Vauxhall’s Luton plant is set to lose over 350 employees as General Motors begins scaling back its European operations.
The US firm decided last month to keep GM Europe, pulling out of a deal to sell it to Canadian car parts maker Magna, after experiencing an upturn in its fortunes the other side of the Atlantic. It also began making repayments on the massive state loans that it took from the US government to stay afloat earlier this year, five years ahead of schedule.
GM is expected to make around 9,000 employees redundant in Europe in its bid to make the faction profitable again. Many of these are expected to be incurred in Germany but 354 of the 1,500 employees at the Luton Vauxhall van making plant find out today that they too will bear the cross.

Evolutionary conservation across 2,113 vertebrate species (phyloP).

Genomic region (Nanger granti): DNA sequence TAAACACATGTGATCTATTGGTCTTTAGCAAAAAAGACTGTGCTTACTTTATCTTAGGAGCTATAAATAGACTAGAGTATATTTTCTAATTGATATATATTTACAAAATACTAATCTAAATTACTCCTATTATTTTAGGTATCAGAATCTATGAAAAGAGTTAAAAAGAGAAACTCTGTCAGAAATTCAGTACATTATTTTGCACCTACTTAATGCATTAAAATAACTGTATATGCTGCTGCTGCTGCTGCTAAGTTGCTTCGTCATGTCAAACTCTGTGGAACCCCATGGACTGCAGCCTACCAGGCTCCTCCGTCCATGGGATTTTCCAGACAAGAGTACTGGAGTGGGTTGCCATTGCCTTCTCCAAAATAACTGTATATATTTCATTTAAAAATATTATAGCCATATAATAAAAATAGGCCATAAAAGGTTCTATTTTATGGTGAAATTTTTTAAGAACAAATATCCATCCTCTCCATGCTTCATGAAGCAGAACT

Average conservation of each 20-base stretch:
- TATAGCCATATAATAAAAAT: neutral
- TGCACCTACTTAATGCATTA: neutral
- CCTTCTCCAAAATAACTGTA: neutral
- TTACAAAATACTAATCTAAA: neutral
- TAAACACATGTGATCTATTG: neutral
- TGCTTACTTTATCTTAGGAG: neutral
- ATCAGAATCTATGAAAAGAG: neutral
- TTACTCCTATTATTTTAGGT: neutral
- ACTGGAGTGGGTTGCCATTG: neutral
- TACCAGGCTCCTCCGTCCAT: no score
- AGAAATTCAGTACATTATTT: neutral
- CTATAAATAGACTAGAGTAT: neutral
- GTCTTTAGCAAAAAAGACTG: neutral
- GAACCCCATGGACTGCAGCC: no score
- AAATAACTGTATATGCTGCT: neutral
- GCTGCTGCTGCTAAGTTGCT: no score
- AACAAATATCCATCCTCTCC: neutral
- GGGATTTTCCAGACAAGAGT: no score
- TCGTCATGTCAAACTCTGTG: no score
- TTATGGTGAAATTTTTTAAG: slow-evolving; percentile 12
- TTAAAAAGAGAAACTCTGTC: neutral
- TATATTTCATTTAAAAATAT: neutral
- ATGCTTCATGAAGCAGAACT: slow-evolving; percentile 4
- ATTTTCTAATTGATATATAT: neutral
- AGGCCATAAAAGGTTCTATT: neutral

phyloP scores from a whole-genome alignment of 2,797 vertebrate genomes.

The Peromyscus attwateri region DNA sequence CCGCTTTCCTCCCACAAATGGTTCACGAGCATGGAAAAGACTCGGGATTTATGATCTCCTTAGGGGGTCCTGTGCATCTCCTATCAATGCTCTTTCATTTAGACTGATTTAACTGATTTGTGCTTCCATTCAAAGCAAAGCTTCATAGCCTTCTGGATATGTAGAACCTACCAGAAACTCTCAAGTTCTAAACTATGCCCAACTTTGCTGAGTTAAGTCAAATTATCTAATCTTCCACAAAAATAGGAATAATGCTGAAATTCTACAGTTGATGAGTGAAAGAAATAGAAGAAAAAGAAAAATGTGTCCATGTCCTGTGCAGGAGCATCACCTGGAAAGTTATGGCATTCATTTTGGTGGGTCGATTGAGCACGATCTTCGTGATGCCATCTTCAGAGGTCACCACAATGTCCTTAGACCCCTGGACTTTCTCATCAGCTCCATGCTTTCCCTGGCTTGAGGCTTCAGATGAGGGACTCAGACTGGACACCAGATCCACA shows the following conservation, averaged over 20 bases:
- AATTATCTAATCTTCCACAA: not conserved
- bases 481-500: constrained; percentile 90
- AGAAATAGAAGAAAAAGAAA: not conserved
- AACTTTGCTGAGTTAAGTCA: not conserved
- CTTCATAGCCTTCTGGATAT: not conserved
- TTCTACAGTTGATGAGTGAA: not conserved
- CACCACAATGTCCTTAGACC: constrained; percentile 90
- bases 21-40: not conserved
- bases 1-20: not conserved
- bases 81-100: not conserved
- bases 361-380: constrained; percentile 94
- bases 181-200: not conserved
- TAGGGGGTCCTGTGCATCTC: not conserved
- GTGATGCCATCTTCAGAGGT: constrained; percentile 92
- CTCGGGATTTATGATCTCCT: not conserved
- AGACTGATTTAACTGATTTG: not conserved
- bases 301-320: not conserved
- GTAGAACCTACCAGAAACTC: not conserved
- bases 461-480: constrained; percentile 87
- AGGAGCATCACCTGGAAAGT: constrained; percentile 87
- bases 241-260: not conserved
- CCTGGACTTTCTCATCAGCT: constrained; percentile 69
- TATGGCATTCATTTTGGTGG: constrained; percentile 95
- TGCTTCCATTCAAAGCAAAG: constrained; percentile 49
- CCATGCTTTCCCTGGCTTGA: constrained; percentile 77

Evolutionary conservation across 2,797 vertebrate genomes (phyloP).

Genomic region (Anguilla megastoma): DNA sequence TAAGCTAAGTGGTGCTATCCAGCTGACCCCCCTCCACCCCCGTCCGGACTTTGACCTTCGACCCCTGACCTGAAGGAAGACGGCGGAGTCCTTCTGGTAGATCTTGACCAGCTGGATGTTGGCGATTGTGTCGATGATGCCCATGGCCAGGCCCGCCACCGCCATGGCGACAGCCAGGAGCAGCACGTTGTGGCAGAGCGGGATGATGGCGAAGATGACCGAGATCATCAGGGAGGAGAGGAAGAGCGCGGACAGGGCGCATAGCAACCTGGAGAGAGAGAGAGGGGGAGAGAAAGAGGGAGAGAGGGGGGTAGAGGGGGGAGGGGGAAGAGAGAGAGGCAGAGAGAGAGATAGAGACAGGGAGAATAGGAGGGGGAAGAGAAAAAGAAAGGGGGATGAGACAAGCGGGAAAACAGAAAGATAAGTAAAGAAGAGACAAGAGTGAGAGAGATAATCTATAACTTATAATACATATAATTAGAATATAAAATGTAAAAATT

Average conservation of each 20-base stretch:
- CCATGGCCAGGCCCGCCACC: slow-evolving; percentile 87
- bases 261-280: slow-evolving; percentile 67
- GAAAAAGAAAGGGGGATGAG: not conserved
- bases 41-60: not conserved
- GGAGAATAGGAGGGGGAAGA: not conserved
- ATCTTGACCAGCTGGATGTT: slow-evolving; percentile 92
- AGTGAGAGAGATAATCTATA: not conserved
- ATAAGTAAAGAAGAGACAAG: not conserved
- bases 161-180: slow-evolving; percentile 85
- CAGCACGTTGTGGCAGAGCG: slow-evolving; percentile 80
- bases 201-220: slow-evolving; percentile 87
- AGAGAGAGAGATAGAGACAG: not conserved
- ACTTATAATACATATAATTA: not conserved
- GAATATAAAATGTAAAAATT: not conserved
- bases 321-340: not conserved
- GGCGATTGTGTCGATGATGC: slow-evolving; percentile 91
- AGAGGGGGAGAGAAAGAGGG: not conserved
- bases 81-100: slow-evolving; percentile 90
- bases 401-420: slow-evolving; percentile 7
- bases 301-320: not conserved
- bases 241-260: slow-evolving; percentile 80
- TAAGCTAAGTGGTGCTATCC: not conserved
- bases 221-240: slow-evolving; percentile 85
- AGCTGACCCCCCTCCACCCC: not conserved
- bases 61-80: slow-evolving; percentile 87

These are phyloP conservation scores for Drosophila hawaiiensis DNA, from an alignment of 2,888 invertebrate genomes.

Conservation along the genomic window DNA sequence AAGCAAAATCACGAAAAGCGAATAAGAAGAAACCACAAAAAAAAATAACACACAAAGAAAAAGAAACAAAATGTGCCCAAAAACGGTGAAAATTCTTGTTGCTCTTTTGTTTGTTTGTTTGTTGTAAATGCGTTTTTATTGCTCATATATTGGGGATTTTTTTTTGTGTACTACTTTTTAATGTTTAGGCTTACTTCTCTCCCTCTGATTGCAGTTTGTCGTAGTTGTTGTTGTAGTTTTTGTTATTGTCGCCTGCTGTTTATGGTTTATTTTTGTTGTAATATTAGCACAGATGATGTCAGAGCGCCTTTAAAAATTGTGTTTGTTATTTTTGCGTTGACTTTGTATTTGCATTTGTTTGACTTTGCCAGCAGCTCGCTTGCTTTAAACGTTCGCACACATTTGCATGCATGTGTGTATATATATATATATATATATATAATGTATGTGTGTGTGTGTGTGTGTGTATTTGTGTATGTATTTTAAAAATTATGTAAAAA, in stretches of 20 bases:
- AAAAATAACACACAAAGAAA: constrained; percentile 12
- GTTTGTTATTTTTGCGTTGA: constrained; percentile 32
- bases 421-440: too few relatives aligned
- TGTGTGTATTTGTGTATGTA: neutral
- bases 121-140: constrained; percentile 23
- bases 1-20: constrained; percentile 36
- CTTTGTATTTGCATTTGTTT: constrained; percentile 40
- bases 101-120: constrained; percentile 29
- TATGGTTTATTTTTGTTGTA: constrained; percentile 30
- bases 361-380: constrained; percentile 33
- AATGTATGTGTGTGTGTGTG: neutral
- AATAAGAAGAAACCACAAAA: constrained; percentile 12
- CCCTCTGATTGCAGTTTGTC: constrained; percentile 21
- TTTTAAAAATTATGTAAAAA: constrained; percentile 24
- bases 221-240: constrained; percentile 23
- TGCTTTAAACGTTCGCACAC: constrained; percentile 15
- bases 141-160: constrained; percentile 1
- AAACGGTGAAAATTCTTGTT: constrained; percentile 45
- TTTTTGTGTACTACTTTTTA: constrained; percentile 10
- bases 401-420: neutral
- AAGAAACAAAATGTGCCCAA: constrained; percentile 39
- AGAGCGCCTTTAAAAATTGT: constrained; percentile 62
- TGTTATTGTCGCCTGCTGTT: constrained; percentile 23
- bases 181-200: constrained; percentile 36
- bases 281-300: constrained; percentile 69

The boss of the US operation, Fritz Henderson, recently gave Vauxhall’s other Uk plant – Ellesmere Port on Merseyside – a boost by commenting that the firm sees the site as an important part of its future. The plant makes the Astra marque, including a new model, and is due to step up to a three production shift schedule in 2011 and may possibly build a hybrid.
“We feel very good about the (Ellesmere Port) plant,” said Henderson. “Ellesmere Port is the lead plant building our new Astra. If that’s not a better signal about the future of the plant, I don’t know what is.”